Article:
The paradox of setting up WADA as an independent agency is a lack of certainty regarding accountability and performance measures. There should be criteria by which success and failure are judged, transparency of decision-making, and regular review of policy implementation processes. Since governments provide half of WADA’s funding, they are well positioned to request auditing information as part of the contract, and can influence policy methods. Currently, the organisation doesn’t appear to have a transparent reporting system to any external body.
Much of the criticism and concerns expressed by athletes of the current system have emerged because some athletes who are completely innocent or who have made a genuine mistake are treated in the same way as deliberate doping cheats. The routes of appeal are limited. You can either go to a national anti-doping agency tribunal or take your case to the Court of Arbitration for Sport. One solution might be that each country has a corpus of trained volunteers who could be invited to decide upon ad hoc appeals. Decisions could be made quickly so that the athlete can return to their sport.
Anti-doping agencies and other sports organisations should invite guidance from other fields of expertise. If critics were treated with respect and invited to share ideas and propose solutions, then some fresh thinking might lead to real improvements. I was invited to leave the US Cycling Anti-Doping Committee simply for expressing ideas that challenged existing policy ideas and practice.
There are many people willing to help if the opportunity was presented to them. The first step could be as simple as an online forum for comments, criticisms and suggestions that are coordinated independently and presented to WADA. The present situation appears to be that if you are critical, you are not invited to join the discussion. Even media investigations have been attacked; witness the response from Sebastian Coe after blood doping revelations.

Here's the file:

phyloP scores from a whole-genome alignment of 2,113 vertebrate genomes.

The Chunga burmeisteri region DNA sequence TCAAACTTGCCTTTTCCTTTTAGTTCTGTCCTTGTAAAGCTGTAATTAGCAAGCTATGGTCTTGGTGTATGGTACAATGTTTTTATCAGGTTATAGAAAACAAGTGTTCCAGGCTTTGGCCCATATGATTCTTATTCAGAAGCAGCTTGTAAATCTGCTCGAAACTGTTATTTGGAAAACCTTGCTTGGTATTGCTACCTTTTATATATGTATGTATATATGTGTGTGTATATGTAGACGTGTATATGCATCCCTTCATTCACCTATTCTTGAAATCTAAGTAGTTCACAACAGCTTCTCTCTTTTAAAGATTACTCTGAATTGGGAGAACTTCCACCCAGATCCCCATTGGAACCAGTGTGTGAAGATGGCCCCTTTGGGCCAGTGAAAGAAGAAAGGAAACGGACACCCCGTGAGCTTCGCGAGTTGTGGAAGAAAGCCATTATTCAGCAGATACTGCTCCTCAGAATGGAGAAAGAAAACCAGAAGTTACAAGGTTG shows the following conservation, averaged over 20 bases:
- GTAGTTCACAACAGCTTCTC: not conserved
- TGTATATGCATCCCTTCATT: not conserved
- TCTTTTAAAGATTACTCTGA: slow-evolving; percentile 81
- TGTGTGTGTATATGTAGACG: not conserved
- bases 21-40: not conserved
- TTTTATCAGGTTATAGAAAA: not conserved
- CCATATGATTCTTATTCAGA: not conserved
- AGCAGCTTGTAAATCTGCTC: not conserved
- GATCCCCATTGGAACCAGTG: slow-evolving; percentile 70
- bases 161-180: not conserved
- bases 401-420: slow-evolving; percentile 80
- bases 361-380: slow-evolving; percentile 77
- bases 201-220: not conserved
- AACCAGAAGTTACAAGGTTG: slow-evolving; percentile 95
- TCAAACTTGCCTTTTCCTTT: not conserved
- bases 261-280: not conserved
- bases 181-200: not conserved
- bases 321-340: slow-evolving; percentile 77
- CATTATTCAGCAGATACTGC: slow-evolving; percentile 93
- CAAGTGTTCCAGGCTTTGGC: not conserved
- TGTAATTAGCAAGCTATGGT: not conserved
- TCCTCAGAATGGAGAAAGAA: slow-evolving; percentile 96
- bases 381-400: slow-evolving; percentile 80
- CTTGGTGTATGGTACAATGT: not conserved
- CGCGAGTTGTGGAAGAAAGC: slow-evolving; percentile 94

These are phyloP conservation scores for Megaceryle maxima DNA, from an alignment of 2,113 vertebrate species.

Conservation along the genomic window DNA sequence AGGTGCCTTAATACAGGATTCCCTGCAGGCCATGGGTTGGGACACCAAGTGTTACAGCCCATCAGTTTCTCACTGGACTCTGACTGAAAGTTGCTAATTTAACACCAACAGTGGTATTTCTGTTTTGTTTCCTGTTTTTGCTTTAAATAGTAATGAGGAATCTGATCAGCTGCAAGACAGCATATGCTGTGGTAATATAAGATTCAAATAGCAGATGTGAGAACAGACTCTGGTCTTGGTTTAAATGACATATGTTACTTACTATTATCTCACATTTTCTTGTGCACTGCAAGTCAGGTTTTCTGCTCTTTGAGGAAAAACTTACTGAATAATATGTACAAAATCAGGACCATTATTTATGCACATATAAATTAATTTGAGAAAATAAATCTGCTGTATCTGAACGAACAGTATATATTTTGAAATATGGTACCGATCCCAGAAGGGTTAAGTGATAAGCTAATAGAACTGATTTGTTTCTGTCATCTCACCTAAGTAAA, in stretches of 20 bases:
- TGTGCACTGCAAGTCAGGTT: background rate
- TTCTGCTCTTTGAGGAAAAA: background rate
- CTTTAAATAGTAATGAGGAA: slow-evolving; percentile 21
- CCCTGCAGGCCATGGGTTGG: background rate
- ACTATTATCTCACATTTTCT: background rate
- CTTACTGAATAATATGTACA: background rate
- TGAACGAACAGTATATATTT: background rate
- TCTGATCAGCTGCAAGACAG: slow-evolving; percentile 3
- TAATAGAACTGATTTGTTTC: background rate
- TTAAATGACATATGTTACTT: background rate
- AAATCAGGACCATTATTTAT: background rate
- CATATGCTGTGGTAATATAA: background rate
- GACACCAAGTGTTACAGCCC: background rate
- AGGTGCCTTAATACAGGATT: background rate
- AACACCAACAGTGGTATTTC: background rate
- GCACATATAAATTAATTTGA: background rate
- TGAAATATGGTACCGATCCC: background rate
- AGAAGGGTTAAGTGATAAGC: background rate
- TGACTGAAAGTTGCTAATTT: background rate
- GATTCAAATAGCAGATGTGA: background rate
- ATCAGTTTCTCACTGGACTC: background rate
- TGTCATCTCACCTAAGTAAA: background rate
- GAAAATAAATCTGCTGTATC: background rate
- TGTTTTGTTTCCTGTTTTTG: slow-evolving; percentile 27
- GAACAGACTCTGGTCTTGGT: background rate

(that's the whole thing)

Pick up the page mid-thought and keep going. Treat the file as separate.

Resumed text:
Everything above will have more chance of success if it is part of a completely fresh start to anti-doping that prioritises fairness and health in a more balanced way. Involving athletes at the heart of strategy and planning would help create values and processes that other athletes could buy into. Building trust by reducing systematic doping through targeted efforts would build confidence and a better sense of purpose. A more realistic and accepting attitude to accidental doping cases can avoid unethical and unfair impacts on athletes’ lives.
Anti-doping is facing a crisis, the resolution of which may just require a re-orientation of objectives and methods based on key principles, values and innovative strategies. At the very least it would help to bring different perspectives together for a conversation on what has gone wrong, what needs to change and how best to move forward towards a different future.
• This article was originally published by The Conversation on 1 July 2016. To access the original, please click here.